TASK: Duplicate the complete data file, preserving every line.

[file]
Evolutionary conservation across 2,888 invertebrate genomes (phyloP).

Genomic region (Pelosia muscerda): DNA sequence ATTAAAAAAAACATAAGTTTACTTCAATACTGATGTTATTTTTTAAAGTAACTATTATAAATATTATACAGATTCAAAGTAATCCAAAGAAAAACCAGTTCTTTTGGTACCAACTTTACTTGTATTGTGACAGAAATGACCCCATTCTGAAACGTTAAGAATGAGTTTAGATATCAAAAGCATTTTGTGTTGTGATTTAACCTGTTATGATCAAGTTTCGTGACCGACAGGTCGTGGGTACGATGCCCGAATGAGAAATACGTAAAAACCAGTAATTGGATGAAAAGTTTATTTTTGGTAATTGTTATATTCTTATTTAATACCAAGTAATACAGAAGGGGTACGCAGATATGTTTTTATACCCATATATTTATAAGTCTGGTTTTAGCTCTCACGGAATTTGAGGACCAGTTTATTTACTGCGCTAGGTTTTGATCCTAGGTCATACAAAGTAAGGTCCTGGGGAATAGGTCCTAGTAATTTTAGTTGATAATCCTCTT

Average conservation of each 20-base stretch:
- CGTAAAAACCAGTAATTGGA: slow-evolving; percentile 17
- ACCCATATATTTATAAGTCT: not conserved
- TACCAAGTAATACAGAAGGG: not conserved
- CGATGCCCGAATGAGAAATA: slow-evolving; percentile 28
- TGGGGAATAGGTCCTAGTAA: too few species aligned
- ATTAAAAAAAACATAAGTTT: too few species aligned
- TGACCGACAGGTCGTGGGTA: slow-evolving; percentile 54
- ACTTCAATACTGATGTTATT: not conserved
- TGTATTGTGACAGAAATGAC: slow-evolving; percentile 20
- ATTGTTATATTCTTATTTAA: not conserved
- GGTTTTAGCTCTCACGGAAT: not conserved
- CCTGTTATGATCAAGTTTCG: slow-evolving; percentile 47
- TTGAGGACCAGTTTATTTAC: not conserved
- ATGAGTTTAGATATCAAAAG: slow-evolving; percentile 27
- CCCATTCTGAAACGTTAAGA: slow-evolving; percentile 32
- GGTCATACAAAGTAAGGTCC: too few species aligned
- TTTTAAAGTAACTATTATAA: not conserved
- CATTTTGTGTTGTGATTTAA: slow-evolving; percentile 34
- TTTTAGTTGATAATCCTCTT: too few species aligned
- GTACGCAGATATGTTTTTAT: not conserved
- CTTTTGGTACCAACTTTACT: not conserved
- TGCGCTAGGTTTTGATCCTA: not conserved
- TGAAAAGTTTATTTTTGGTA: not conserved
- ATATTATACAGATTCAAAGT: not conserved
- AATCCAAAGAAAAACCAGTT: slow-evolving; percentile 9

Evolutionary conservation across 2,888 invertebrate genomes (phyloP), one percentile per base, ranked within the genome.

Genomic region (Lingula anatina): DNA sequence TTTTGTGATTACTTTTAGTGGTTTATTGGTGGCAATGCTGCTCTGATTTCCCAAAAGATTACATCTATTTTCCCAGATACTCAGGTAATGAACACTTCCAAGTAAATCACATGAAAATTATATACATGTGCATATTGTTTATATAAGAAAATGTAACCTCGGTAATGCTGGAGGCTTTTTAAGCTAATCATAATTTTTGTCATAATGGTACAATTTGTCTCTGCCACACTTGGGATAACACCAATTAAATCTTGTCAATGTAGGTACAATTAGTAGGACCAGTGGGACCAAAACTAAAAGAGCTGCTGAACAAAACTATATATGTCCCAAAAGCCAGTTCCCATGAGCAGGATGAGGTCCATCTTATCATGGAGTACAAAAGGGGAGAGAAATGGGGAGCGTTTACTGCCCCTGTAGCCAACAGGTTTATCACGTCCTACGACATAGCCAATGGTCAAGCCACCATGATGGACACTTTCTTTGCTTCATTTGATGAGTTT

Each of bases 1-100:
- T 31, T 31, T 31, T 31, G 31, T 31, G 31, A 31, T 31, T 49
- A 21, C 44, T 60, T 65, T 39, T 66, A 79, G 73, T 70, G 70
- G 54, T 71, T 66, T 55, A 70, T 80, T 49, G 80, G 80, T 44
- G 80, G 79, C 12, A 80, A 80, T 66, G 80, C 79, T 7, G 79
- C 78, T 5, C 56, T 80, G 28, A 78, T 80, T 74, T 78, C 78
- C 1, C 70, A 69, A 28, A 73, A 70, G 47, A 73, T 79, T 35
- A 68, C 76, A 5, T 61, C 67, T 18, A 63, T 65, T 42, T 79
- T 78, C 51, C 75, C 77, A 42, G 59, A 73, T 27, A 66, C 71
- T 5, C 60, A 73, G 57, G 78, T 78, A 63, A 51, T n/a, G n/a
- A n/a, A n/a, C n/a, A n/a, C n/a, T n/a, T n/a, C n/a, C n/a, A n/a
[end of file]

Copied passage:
Evolutionary conservation across 2,888 invertebrate genomes (phyloP).

Genomic region (Pelosia muscerda): DNA sequence ATTAAAAAAAACATAAGTTTACTTCAATACTGATGTTATTTTTTAAAGTAACTATTATAAATATTATACAGATTCAAAGTAATCCAAAGAAAAACCAGTTCTTTTGGTACCAACTTTACTTGTATTGTGACAGAAATGACCCCATTCTGAAACGTTAAGAATGAGTTTAGATATCAAAAGCATTTTGTGTTGTGATTTAACCTGTTATGATCAAGTTTCGTGACCGACAGGTCGTGGGTACGATGCCCGAATGAGAAATACGTAAAAACCAGTAATTGGATGAAAAGTTTATTTTTGGTAATTGTTATATTCTTATTTAATACCAAGTAATACAGAAGGGGTACGCAGATATGTTTTTATACCCATATATTTATAAGTCTGGTTTTAGCTCTCACGGAATTTGAGGACCAGTTTATTTACTGCGCTAGGTTTTGATCCTAGGTCATACAAAGTAAGGTCCTGGGGAATAGGTCCTAGTAATTTTAGTTGATAATCCTCTT

Average conservation of each 20-base stretch:
- CGTAAAAACCAGTAATTGGA: slow-evolving; percentile 17
- ACCCATATATTTATAAGTCT: not conserved
- TACCAAGTAATACAGAAGGG: not conserved
- CGATGCCCGAATGAGAAATA: slow-evolving; percentile 28
- TGGGGAATAGGTCCTAGTAA: too few species aligned
- ATTAAAAAAAACATAAGTTT: too few species aligned
- TGACCGACAGGTCGTGGGTA: slow-evolving; percentile 54
- ACTTCAATACTGATGTTATT: not conserved
- TGTATTGTGACAGAAATGAC: slow-evolving; percentile 20
- ATTGTTATATTCTTATTTAA: not conserved
- GGTTTTAGCTCTCACGGAAT: not conserved
- CCTGTTATGATCAAGTTTCG: slow-evolving; percentile 47
- TTGAGGACCAGTTTATTTAC: not conserved
- ATGAGTTTAGATATCAAAAG: slow-evolving; percentile 27
- CCCATTCTGAAACGTTAAGA: slow-evolving; percentile 32
- GGTCATACAAAGTAAGGTCC: too few species aligned
- TTTTAAAGTAACTATTATAA: not conserved
- CATTTTGTGTTGTGATTTAA: slow-evolving; percentile 34
- TTTTAGTTGATAATCCTCTT: too few species aligned
- GTACGCAGATATGTTTTTAT: not conserved
- CTTTTGGTACCAACTTTACT: not conserved
- TGCGCTAGGTTTTGATCCTA: not conserved
- TGAAAAGTTTATTTTTGGTA: not conserved
- ATATTATACAGATTCAAAGT: not conserved
- AATCCAAAGAAAAACCAGTT: slow-evolving; percentile 9

Evolutionary conservation across 2,888 invertebrate genomes (phyloP), one percentile per base, ranked within the genome.

Genomic region (Lingula anatina): DNA sequence TTTTGTGATTACTTTTAGTGGTTTATTGGTGGCAATGCTGCTCTGATTTCCCAAAAGATTACATCTATTTTCCCAGATACTCAGGTAATGAACACTTCCAAGTAAATCACATGAAAATTATATACATGTGCATATTGTTTATATAAGAAAATGTAACCTCGGTAATGCTGGAGGCTTTTTAAGCTAATCATAATTTTTGTCATAATGGTACAATTTGTCTCTGCCACACTTGGGATAACACCAATTAAATCTTGTCAATGTAGGTACAATTAGTAGGACCAGTGGGACCAAAACTAAAAGAGCTGCTGAACAAAACTATATATGTCCCAAAAGCCAGTTCCCATGAGCAGGATGAGGTCCATCTTATCATGGAGTACAAAAGGGGAGAGAAATGGGGAGCGTTTACTGCCCCTGTAGCCAACAGGTTTATCACGTCCTACGACATAGCCAATGGTCAAGCCACCATGATGGACACTTTCTTTGCTTCATTTGATGAGTTT

Each of bases 1-100:
- T 31, T 31, T 31, T 31, G 31, T 31, G 31, A 31, T 31, T 49
- A 21, C 44, T 60, T 65, T 39, T 66, A 79, G 73, T 70, G 70
- G 54, T 71, T 66, T 55, A 70, T 80, T 49, G 80, G 80, T 44
- G 80, G 79, C 12, A 80, A 80, T 66, G 80, C 79, T 7, G 79
- C 78, T 5, C 56, T 80, G 28, A 78, T 80, T 74, T 78, C 78
- C 1, C 70, A 69, A 28, A 73, A 70, G 47, A 73, T 79, T 35
- A 68, C 76, A 5, T 61, C 67, T 18, A 63, T 65, T 42, T 79
- T 78, C 51, C 75, C 77, A 42, G 59, A 73, T 27, A 66, C 71
- T 5, C 60, A 73, G 57, G 78, T 78, A 63, A 51, T n/a, G n/a
- A n/a, A n/a, C n/a, A n/a, C n/a, T n/a, T n/a, C n/a, C n/a, A n/a